Feb. 3, 2021

knotweed, Polygonum aviculare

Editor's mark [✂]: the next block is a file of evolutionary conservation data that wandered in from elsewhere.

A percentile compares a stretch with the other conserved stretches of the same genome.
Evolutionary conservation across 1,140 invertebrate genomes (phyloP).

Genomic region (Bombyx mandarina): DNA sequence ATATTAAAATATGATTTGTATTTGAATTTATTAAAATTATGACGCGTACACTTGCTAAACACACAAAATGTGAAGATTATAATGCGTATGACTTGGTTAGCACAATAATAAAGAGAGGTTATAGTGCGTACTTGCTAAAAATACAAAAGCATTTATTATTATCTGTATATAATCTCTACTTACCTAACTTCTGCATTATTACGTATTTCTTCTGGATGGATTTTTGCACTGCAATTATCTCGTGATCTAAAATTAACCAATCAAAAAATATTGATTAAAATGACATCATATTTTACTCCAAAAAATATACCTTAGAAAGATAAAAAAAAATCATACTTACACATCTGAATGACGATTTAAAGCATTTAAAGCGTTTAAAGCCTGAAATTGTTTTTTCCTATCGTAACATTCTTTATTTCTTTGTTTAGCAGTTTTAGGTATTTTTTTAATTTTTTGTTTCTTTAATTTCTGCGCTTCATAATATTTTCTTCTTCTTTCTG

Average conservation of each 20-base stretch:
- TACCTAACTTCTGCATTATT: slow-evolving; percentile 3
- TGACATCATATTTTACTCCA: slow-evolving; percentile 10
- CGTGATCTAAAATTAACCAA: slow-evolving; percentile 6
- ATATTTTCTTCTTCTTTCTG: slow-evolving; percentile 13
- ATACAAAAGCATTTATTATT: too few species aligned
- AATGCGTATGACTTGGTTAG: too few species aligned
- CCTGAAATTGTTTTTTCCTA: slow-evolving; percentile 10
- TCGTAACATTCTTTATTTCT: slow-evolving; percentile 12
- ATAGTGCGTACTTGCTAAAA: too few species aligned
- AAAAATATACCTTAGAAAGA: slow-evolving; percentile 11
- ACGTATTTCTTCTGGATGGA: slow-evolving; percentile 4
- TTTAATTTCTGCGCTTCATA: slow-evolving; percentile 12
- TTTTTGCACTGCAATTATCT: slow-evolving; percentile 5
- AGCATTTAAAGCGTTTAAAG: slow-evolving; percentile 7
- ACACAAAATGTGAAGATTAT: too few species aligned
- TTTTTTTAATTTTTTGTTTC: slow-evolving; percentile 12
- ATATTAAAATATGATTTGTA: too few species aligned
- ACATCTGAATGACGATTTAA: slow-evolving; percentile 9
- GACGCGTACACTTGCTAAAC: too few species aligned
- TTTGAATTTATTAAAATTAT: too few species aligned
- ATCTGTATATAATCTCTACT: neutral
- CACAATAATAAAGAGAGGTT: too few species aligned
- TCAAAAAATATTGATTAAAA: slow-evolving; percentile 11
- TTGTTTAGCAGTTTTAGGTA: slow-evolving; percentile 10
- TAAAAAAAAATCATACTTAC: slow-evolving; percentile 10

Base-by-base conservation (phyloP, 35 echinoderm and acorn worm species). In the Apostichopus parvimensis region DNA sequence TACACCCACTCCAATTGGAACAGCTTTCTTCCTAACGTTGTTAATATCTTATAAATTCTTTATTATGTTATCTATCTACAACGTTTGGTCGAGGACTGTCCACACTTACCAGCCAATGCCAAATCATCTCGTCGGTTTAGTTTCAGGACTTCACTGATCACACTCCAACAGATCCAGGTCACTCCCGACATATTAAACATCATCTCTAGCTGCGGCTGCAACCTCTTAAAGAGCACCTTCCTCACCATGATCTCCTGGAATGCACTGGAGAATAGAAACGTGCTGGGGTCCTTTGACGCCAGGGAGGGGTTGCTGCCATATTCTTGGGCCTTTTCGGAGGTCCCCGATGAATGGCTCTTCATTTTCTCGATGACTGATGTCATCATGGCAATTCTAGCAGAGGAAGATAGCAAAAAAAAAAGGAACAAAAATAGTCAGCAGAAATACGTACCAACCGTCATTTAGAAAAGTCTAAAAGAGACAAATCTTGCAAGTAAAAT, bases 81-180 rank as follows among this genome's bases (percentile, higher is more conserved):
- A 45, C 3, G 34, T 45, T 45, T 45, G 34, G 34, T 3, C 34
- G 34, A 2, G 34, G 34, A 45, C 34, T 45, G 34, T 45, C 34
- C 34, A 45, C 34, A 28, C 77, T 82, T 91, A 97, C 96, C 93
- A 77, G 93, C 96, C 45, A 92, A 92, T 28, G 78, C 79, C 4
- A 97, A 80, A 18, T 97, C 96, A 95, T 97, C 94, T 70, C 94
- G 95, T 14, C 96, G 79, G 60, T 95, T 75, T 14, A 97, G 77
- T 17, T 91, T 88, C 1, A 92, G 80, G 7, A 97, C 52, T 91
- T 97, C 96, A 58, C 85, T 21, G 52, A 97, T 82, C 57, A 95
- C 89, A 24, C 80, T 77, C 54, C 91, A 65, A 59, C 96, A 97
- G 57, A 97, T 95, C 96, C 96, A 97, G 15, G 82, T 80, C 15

Knotweed is one of the world's most common plants. In every sense of the word. If you've ever weeded a garden, you know knotweed. But maybe it's not so common in a sexual sense. As Costea, Tardif and Hinds put it in FNA, "(Knotweed) is a taxonomically controversial polyploid complex of selfing annuals. Although members of the complex have been considered inbreeders, they possess some structures that make cross pollination possible. Cleistogamous and chasmogamous flowers, heterostyly, protandry, and the capacity to secrete nectar suggest an ancestral mixed-mating system." Got that? More roughly speaking, modern plants display a variety of traits that enable effective cross pollination and sexual reproduction. But they have evolved into subspecies and varieties that now tend to keep to themselves. This tempts botanists who love complexity (splitters) to divide the complex into numerous species. But those who tend toward simplicity (lumpers) treat the complex as a single species. Doing it the latter way, knotweed grows everywhere and can be native or introduced, depending on location and subspecies. With us it grows in every state and province, as well as GL and SPM. Lenawee Co MI, 8/22/11. Knotweed family, Polygonaceae.